July 1, 2004

If you've ever raced a Mustang at a big event, it's difficult not to imagine that your efforts would lead to bigger and better things. Dreaming of a national championship in one of the many heads-up classes is not uncommon amongst even the casual Mustang racer. A little less ambitious but just as inspiring are those racers who want to come out to one race, beat up on the top dogs, and then just slip back into anonymity.

With the rising talent level present at the all-Ford events these days, it's next to impossible for one of the unsponsored cars to step up to the challenges of the top cars, especially when talking about NMRA's Super Street Outlaw-arguably the most challenging heads-up class in all of street-car drag racing. But every once in a while, the stars align, things go a racer's way, and the years of hard work and perseverance pay off in a big way. Such is the story of Glen Rollinger, a Chicago-area hot shoe whose dedication to the Mustang hobby came full circle at the NMRA World Finals when he took down the fastest field of Outlaw Mustangs ever assembled.

There are hundreds of guys like Glen who canvas the roads and back alleys of America. They pour their lives into their cars, saving every extra nickel and trading mechanical skills for parts. They buy used parts, fix them up, and use them in competition against the most expensive race motors money can buy. All the while, they amass a wealth of knowledge about Mustangs and racing in general.

Glen has had a lot of Mustangs-he bought his first (a '69 Mach 1) when he was only 13 years old. By 1992, he was working at D.S.S., putting together small-block Fords for other speed freaks during the day, while assembling his own little creation at night. His '89 hatchback sported a Vortech A-Trim, and it ran in the 12s. By 1994, Glen upgraded his combination to a Vortech S-Trim, and the car was running 11.50s. He had also moved to ASSC Racing where his daily tutelage under the watchful eyes of Jim Summers and Larry Steiner certainly raised his skill level with all things fast and furious.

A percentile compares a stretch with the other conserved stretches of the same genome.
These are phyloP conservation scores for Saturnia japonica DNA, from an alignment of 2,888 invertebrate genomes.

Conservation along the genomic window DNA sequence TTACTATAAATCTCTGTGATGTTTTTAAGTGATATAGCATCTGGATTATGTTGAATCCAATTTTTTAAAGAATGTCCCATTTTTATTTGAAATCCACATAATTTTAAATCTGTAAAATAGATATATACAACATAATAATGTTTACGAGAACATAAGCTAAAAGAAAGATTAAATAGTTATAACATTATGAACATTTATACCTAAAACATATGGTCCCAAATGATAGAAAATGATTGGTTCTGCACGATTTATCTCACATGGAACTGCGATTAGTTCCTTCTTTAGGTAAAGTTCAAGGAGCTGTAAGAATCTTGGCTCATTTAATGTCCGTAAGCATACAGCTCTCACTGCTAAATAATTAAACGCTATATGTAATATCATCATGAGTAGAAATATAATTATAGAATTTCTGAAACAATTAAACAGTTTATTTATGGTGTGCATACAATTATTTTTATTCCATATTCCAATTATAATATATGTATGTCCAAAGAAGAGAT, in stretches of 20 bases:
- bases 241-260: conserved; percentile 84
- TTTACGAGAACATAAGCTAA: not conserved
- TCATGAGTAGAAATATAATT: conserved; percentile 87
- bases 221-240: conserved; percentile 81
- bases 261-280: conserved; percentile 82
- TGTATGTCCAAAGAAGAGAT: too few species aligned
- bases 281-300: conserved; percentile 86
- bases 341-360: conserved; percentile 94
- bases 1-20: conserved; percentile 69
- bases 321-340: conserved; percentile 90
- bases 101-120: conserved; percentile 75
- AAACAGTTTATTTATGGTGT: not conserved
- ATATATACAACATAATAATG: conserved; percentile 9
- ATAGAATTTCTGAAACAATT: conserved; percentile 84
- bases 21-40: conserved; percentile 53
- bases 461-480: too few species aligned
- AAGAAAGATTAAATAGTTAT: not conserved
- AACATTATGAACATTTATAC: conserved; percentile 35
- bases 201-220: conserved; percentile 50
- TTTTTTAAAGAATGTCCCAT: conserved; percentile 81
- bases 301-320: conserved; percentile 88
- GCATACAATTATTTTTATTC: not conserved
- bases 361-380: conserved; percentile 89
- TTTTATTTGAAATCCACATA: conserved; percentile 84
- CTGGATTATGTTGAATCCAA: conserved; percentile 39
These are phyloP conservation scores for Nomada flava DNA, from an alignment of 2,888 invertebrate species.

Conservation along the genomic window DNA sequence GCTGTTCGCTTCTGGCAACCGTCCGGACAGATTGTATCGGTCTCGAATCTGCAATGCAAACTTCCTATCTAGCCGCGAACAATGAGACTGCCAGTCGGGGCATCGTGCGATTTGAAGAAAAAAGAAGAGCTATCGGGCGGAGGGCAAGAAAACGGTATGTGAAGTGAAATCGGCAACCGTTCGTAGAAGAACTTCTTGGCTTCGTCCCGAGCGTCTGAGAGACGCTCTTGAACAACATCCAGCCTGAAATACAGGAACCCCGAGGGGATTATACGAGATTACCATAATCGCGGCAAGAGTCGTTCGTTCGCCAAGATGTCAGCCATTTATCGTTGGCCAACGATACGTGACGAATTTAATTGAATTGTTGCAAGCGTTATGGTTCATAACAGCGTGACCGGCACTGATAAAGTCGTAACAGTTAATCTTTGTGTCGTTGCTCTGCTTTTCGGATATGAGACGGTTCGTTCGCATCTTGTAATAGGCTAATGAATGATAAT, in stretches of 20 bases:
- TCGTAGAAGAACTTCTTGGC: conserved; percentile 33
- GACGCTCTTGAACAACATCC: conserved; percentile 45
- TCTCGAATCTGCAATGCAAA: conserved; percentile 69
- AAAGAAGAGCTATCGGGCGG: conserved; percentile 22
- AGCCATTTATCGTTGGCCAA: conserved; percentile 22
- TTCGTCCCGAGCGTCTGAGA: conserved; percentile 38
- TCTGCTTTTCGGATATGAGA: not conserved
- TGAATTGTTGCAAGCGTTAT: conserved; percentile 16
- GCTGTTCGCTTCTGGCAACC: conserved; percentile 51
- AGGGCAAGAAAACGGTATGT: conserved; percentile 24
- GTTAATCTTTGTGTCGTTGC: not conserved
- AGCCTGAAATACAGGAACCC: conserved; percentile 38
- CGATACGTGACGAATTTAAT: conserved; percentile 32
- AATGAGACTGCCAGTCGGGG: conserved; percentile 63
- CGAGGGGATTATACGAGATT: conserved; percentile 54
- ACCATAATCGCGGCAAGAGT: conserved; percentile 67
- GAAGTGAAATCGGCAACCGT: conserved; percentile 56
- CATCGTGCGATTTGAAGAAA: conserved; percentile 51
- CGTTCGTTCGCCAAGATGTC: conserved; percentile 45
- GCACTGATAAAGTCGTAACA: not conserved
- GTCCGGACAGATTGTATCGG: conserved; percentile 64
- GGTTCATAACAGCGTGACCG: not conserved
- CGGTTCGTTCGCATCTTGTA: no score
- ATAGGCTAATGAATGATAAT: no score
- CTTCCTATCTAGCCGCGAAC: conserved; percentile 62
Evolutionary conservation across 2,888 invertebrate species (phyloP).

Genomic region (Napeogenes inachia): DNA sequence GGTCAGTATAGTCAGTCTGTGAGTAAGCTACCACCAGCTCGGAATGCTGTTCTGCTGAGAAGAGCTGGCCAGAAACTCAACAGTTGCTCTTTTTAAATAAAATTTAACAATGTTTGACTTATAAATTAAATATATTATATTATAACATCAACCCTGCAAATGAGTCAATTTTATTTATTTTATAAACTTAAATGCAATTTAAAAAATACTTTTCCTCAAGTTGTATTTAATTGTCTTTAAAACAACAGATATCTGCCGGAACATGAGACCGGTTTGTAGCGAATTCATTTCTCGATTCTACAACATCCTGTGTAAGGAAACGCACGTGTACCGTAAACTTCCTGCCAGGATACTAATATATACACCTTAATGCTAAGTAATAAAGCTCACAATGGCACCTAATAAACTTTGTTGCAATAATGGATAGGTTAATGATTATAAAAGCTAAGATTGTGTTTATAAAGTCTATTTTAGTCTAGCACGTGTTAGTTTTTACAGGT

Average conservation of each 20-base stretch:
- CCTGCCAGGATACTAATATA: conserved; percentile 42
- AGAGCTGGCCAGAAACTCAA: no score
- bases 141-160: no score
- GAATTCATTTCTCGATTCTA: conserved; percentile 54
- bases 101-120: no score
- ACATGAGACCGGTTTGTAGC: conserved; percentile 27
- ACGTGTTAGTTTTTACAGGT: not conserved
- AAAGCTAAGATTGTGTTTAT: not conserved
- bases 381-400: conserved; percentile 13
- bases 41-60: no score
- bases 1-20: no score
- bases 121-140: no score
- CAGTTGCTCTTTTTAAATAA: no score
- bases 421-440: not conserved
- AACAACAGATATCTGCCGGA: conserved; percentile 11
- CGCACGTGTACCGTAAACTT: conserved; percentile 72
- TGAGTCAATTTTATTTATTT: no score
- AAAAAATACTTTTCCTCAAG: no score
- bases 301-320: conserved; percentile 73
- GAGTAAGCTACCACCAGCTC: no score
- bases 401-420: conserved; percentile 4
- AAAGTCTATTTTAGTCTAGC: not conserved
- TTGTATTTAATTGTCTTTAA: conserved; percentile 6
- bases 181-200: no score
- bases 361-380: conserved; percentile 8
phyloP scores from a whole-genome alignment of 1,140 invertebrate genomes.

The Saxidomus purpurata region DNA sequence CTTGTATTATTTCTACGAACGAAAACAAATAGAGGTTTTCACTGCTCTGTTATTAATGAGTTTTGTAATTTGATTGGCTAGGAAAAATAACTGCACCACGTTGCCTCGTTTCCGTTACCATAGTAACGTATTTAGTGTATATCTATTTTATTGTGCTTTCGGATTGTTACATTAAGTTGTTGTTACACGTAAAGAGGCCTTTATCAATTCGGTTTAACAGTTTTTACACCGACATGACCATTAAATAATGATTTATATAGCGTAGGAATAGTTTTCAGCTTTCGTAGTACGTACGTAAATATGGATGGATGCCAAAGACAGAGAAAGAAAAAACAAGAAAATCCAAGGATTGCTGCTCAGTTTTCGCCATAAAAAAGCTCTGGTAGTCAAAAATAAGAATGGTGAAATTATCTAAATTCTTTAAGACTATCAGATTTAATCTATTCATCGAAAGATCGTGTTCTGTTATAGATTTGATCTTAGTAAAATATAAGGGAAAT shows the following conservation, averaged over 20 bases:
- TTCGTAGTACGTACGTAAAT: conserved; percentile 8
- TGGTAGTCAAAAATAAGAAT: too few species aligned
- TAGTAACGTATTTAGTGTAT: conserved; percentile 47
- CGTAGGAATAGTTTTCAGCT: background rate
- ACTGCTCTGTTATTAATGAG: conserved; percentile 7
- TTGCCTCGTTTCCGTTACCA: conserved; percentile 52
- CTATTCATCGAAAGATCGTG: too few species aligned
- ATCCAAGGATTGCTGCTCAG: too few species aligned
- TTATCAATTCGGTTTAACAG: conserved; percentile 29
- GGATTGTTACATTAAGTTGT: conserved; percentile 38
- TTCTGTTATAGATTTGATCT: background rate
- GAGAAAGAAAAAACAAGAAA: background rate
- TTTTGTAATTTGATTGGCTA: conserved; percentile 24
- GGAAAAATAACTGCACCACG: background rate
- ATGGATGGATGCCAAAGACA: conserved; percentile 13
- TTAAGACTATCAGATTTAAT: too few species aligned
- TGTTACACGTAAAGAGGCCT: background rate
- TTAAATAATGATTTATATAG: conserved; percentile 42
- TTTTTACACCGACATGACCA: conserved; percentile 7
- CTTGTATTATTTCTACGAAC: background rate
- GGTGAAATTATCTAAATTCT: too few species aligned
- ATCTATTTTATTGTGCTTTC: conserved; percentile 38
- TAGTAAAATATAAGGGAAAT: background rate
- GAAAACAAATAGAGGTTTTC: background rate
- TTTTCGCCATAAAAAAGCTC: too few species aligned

"Back then, on the streets of Chicago," Glen says, "you had to run nines to be anything. For me, I had to beat Jimmy Dahl [another Chicago-based SSO racer], and we'd do whatever it took to do that."

Along with Kenny Moss, Glen was one of the first people to install a J-Trim Vortech Mondo on a stock 5.0 engine. [Hey, that sounds like a good idea for a project car!] ASSC called these cars Project Stocker, and it had several that were cleaning the streets of Chicago. Glen ran 9.80s in this trim-he had to replace head gaskets every weekend, but the racing was wild. Winning a couple hundred bucks a night kept the car financed, while the labor to keep the thing together was just a good time for Glen. When he started bending stock connecting rods, he knew it was time to build a motor.

Built in late 1994, the Fast Times 342 under the hood of Glen's 5.0 Mustang has seen more laps than a dog dish, and it's still in the car to this day. With a stout bottom end in the car, he could now invest in a serious head/intake/cam package. He also moved up to a ProCharger D-2C, which allowed the '89 to run 8.70s without an intercooler. This went on for some time, until 2000 when Glen made his jump to a turbocharger. He coupled this to a Vortech Igloo and was immediately rewarded with a dependable and reliable combination that returned 8.50s without a belt. Glen continued to fine-tune his combination until he got a best e.t. of 8.30-still on the stock suspension.

Glen had always followed the sanctioning bodies. He crewed for ASSC with the Pro 5.0 and Outlaw cars, and by 2001 he was an up-and-coming star in NMRA SSO. Then, at the Columbus, Ohio, event, disaster struck. It was the first round of qualifying, and an out-of-control Sam Vincent T-boned Glen at mid-track. The wreck was bad, cracking several of Glen's ribs and totaling his trusty LX. He healed, but the time, money, and effort put into the Mustang were gone forever.